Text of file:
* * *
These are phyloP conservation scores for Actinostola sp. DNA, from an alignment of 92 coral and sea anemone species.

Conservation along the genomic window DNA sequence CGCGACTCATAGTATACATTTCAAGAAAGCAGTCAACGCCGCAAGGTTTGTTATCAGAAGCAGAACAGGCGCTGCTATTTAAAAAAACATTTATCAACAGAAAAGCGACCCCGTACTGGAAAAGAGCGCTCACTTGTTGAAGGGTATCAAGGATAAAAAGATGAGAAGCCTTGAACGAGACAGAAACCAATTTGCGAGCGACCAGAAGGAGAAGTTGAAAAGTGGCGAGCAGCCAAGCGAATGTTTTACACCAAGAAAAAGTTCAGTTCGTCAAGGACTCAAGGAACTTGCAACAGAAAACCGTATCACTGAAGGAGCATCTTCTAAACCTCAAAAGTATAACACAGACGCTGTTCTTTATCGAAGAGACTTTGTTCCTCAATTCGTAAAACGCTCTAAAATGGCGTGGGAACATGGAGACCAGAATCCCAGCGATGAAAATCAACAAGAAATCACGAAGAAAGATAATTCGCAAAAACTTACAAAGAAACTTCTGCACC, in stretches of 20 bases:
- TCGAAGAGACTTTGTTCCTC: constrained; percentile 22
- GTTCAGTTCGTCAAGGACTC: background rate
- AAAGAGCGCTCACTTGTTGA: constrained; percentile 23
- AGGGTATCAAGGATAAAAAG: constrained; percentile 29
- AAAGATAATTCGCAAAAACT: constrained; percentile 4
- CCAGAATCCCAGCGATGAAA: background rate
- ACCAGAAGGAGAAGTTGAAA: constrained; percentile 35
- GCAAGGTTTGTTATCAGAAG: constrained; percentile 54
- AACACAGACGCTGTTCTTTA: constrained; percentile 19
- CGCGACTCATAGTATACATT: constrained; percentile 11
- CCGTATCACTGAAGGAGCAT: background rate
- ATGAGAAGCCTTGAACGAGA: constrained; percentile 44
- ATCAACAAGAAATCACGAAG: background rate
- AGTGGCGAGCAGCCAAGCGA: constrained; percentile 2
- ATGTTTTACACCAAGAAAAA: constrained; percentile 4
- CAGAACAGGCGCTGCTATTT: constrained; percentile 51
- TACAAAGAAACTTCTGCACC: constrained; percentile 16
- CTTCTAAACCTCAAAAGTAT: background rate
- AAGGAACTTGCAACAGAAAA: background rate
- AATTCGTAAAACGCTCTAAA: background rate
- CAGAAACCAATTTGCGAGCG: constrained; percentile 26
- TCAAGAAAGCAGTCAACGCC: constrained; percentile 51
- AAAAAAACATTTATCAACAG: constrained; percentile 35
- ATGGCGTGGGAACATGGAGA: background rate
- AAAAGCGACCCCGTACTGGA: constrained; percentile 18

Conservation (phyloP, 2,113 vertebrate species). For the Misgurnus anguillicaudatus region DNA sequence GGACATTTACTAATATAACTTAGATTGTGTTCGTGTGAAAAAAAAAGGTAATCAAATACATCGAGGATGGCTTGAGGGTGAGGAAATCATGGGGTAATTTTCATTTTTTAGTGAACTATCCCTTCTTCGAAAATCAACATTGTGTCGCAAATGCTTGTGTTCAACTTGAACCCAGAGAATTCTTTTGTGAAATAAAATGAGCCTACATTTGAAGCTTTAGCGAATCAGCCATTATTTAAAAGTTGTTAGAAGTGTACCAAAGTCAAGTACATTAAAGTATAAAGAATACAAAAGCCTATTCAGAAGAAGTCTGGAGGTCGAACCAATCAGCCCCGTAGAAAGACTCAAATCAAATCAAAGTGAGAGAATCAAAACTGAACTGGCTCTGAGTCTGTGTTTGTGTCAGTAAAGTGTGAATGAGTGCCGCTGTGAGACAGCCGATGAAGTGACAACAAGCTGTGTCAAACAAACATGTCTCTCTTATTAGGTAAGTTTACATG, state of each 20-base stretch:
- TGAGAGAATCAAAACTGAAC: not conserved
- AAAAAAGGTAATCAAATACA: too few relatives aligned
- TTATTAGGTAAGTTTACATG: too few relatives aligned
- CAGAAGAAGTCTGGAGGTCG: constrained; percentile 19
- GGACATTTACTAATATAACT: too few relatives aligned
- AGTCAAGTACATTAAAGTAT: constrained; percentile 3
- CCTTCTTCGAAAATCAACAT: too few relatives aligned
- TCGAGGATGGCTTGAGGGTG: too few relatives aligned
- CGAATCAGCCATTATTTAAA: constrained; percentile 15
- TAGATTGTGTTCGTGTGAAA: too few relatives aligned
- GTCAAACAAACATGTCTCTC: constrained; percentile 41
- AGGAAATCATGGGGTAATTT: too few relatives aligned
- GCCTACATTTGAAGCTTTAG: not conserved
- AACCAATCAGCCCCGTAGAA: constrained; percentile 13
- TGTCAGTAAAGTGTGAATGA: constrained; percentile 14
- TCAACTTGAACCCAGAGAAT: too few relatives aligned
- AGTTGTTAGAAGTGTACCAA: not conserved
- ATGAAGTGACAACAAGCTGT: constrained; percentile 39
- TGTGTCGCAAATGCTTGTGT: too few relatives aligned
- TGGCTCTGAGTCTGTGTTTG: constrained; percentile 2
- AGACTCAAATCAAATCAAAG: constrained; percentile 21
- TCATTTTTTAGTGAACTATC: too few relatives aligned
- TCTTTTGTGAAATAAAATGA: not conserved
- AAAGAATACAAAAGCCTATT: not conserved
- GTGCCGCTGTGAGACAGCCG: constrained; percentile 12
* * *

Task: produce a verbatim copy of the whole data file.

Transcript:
These are phyloP conservation scores for Actinostola sp. DNA, from an alignment of 92 coral and sea anemone species.

Conservation along the genomic window DNA sequence CGCGACTCATAGTATACATTTCAAGAAAGCAGTCAACGCCGCAAGGTTTGTTATCAGAAGCAGAACAGGCGCTGCTATTTAAAAAAACATTTATCAACAGAAAAGCGACCCCGTACTGGAAAAGAGCGCTCACTTGTTGAAGGGTATCAAGGATAAAAAGATGAGAAGCCTTGAACGAGACAGAAACCAATTTGCGAGCGACCAGAAGGAGAAGTTGAAAAGTGGCGAGCAGCCAAGCGAATGTTTTACACCAAGAAAAAGTTCAGTTCGTCAAGGACTCAAGGAACTTGCAACAGAAAACCGTATCACTGAAGGAGCATCTTCTAAACCTCAAAAGTATAACACAGACGCTGTTCTTTATCGAAGAGACTTTGTTCCTCAATTCGTAAAACGCTCTAAAATGGCGTGGGAACATGGAGACCAGAATCCCAGCGATGAAAATCAACAAGAAATCACGAAGAAAGATAATTCGCAAAAACTTACAAAGAAACTTCTGCACC, in stretches of 20 bases:
- TCGAAGAGACTTTGTTCCTC: constrained; percentile 22
- GTTCAGTTCGTCAAGGACTC: background rate
- AAAGAGCGCTCACTTGTTGA: constrained; percentile 23
- AGGGTATCAAGGATAAAAAG: constrained; percentile 29
- AAAGATAATTCGCAAAAACT: constrained; percentile 4
- CCAGAATCCCAGCGATGAAA: background rate
- ACCAGAAGGAGAAGTTGAAA: constrained; percentile 35
- GCAAGGTTTGTTATCAGAAG: constrained; percentile 54
- AACACAGACGCTGTTCTTTA: constrained; percentile 19
- CGCGACTCATAGTATACATT: constrained; percentile 11
- CCGTATCACTGAAGGAGCAT: background rate
- ATGAGAAGCCTTGAACGAGA: constrained; percentile 44
- ATCAACAAGAAATCACGAAG: background rate
- AGTGGCGAGCAGCCAAGCGA: constrained; percentile 2
- ATGTTTTACACCAAGAAAAA: constrained; percentile 4
- CAGAACAGGCGCTGCTATTT: constrained; percentile 51
- TACAAAGAAACTTCTGCACC: constrained; percentile 16
- CTTCTAAACCTCAAAAGTAT: background rate
- AAGGAACTTGCAACAGAAAA: background rate
- AATTCGTAAAACGCTCTAAA: background rate
- CAGAAACCAATTTGCGAGCG: constrained; percentile 26
- TCAAGAAAGCAGTCAACGCC: constrained; percentile 51
- AAAAAAACATTTATCAACAG: constrained; percentile 35
- ATGGCGTGGGAACATGGAGA: background rate
- AAAAGCGACCCCGTACTGGA: constrained; percentile 18

Conservation (phyloP, 2,113 vertebrate species). For the Misgurnus anguillicaudatus region DNA sequence GGACATTTACTAATATAACTTAGATTGTGTTCGTGTGAAAAAAAAAGGTAATCAAATACATCGAGGATGGCTTGAGGGTGAGGAAATCATGGGGTAATTTTCATTTTTTAGTGAACTATCCCTTCTTCGAAAATCAACATTGTGTCGCAAATGCTTGTGTTCAACTTGAACCCAGAGAATTCTTTTGTGAAATAAAATGAGCCTACATTTGAAGCTTTAGCGAATCAGCCATTATTTAAAAGTTGTTAGAAGTGTACCAAAGTCAAGTACATTAAAGTATAAAGAATACAAAAGCCTATTCAGAAGAAGTCTGGAGGTCGAACCAATCAGCCCCGTAGAAAGACTCAAATCAAATCAAAGTGAGAGAATCAAAACTGAACTGGCTCTGAGTCTGTGTTTGTGTCAGTAAAGTGTGAATGAGTGCCGCTGTGAGACAGCCGATGAAGTGACAACAAGCTGTGTCAAACAAACATGTCTCTCTTATTAGGTAAGTTTACATG, state of each 20-base stretch:
- TGAGAGAATCAAAACTGAAC: not conserved
- AAAAAAGGTAATCAAATACA: too few relatives aligned
- TTATTAGGTAAGTTTACATG: too few relatives aligned
- CAGAAGAAGTCTGGAGGTCG: constrained; percentile 19
- GGACATTTACTAATATAACT: too few relatives aligned
- AGTCAAGTACATTAAAGTAT: constrained; percentile 3
- CCTTCTTCGAAAATCAACAT: too few relatives aligned
- TCGAGGATGGCTTGAGGGTG: too few relatives aligned
- CGAATCAGCCATTATTTAAA: constrained; percentile 15
- TAGATTGTGTTCGTGTGAAA: too few relatives aligned
- GTCAAACAAACATGTCTCTC: constrained; percentile 41
- AGGAAATCATGGGGTAATTT: too few relatives aligned
- GCCTACATTTGAAGCTTTAG: not conserved
- AACCAATCAGCCCCGTAGAA: constrained; percentile 13
- TGTCAGTAAAGTGTGAATGA: constrained; percentile 14
- TCAACTTGAACCCAGAGAAT: too few relatives aligned
- AGTTGTTAGAAGTGTACCAA: not conserved
- ATGAAGTGACAACAAGCTGT: constrained; percentile 39
- TGTGTCGCAAATGCTTGTGT: too few relatives aligned
- TGGCTCTGAGTCTGTGTTTG: constrained; percentile 2
- AGACTCAAATCAAATCAAAG: constrained; percentile 21
- TCATTTTTTAGTGAACTATC: too few relatives aligned
- TCTTTTGTGAAATAAAATGA: not conserved
- AAAGAATACAAAAGCCTATT: not conserved
- GTGCCGCTGTGAGACAGCCG: constrained; percentile 12